The Truth About Under Promising and Over Delivering
Is this a philosophy that will really get you ahead - or backfire on your professional reputation?
"The great danger for most of us lies not in setting our aim too high and falling too short; but in setting our aim too low, and achieving our mark." An insightful quote by Michelangelo, who never worked for a corporation, but certainly had some insight that business professionals today should take to heart.
My own thought about this quote is how much it reminds me of the cliché "Under promise, then over deliver!" Which at first glance seems like a reasonable philosophy, perhaps even a wise one. Tell your internal and external clients that a project will take two weeks, when in reality it will only take one week max...and then WOW them when you deliver a week ahead of schedule!
The problem is, it's actually a terrible philosophy when you look at the bigger picture. Ultimately, people will begin to wonder if you are really bad at estimating the amount of time, work, and effort it takes to do a job, which makes you look incompetent. Or, they may have experience that clues them into the fact that the job really shouldn't require an entire week to complete. In other words, it's a cheap shortcut to avoiding the low expectations Michelangelo warns us about...and in the long run, it won't work.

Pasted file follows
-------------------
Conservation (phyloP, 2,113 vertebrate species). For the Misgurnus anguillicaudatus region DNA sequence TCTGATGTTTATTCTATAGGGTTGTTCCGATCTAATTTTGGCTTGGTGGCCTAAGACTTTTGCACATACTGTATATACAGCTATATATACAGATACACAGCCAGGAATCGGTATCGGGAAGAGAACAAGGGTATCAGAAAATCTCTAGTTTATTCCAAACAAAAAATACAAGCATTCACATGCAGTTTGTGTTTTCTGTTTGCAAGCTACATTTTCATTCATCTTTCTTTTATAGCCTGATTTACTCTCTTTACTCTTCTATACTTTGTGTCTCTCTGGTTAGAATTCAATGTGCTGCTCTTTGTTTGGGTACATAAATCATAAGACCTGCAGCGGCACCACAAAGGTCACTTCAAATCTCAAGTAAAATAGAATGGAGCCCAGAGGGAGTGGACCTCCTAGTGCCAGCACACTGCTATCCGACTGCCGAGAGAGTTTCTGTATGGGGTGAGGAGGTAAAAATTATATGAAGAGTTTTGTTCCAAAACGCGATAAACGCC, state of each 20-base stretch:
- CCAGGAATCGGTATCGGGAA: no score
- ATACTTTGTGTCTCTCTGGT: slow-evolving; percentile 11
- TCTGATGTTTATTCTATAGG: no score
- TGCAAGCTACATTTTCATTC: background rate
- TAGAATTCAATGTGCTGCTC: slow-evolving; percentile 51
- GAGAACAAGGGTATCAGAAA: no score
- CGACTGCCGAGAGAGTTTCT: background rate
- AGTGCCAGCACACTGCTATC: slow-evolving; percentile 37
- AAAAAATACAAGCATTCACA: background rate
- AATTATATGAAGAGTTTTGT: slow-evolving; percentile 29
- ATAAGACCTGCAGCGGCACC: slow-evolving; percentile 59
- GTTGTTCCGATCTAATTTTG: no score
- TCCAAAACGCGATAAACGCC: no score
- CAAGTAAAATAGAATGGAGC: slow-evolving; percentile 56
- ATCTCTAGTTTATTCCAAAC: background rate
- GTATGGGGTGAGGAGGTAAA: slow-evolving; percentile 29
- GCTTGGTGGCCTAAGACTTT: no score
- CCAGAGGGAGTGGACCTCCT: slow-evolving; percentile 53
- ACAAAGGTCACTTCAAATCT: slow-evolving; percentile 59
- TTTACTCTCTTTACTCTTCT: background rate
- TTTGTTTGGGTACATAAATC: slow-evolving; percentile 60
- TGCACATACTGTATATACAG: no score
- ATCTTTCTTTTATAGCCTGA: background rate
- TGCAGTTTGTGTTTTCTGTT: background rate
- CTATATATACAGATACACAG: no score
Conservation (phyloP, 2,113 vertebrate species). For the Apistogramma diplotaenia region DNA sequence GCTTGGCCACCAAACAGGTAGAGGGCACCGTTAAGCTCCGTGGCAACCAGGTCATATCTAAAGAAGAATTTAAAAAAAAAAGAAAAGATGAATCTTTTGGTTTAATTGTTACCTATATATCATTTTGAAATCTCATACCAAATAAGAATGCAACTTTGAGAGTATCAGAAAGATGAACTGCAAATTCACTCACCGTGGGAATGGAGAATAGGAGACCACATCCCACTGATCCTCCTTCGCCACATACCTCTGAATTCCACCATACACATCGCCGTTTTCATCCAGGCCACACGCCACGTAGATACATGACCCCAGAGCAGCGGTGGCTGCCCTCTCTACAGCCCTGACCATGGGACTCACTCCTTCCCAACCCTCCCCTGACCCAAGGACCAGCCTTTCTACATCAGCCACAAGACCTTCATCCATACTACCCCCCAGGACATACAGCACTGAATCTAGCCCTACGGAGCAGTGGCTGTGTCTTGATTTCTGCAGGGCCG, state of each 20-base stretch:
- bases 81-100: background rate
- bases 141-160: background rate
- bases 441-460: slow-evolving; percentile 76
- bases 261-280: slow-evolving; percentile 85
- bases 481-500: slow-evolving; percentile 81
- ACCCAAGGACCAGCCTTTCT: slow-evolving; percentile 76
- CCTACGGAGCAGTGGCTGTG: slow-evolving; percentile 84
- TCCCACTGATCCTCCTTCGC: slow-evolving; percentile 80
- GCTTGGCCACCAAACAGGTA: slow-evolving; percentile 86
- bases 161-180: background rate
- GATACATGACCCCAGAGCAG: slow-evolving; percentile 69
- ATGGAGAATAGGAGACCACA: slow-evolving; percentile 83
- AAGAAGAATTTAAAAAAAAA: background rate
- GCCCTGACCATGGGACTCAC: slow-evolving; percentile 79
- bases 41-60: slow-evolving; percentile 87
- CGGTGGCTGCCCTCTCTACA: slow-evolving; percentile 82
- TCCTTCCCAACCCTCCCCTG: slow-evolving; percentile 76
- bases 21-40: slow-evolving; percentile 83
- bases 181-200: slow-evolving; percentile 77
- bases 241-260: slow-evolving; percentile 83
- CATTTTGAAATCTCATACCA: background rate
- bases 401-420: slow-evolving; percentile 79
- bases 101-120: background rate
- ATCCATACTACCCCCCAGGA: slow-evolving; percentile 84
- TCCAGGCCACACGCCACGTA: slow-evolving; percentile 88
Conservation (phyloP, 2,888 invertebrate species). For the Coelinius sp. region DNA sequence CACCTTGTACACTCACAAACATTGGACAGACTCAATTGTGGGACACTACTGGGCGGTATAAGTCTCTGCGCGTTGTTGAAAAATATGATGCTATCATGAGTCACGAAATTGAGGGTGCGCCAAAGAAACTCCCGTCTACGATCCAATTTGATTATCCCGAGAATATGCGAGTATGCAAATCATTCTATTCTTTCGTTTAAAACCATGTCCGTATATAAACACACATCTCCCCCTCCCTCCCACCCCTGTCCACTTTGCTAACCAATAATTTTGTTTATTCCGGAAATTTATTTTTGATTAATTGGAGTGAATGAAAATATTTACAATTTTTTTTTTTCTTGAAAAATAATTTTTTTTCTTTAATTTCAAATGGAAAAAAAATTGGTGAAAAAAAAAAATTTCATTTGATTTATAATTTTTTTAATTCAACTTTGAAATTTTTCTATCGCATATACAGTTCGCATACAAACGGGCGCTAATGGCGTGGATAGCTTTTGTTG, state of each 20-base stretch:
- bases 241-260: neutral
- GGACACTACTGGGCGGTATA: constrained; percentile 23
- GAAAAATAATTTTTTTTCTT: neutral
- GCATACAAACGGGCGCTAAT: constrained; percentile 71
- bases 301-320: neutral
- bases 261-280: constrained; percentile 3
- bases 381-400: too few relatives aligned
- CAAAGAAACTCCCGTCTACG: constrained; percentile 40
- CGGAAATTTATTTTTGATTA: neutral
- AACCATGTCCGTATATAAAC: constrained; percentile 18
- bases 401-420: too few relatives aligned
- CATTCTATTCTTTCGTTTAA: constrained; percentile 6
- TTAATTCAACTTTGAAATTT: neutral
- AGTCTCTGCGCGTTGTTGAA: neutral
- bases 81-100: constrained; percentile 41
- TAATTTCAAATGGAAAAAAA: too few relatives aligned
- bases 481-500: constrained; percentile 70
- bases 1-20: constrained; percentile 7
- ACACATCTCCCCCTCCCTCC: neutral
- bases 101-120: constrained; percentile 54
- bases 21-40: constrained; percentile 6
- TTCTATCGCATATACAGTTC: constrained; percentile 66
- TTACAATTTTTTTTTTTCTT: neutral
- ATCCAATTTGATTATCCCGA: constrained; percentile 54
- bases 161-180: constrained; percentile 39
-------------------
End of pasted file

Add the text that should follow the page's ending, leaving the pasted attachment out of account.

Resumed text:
Of course, by the same token it is clearly worse to over promise and under deliver! That one seems so obvious, and yet time after time, I see people being afraid to admit that they are overloaded, that they don't have the appropriate resources, or that the project simply cannot be accomplished in the time set. By under delivering, you demonstrate that you cannot be relied upon, and you have no idea how to budget your time or resources.
So how do you compromise - and set the stage for long term reliability and trustworthiness?
I have found what works for me and my staff is
- knowing your time, resources, and money limitations;
- being straight-forward regarding expectations; and
- having a two-week turnaround time on any given project.
And we always try to anticipate any challenges that we may face in advance so they don't catch us off-guard. I can't overstate the importance of red flagging issues that have a potential to delay projects!
In my opinion, it's better to set appropriate expectations and then commit to hitting your mark every time - which is immensely preferable to being a one hit wonder.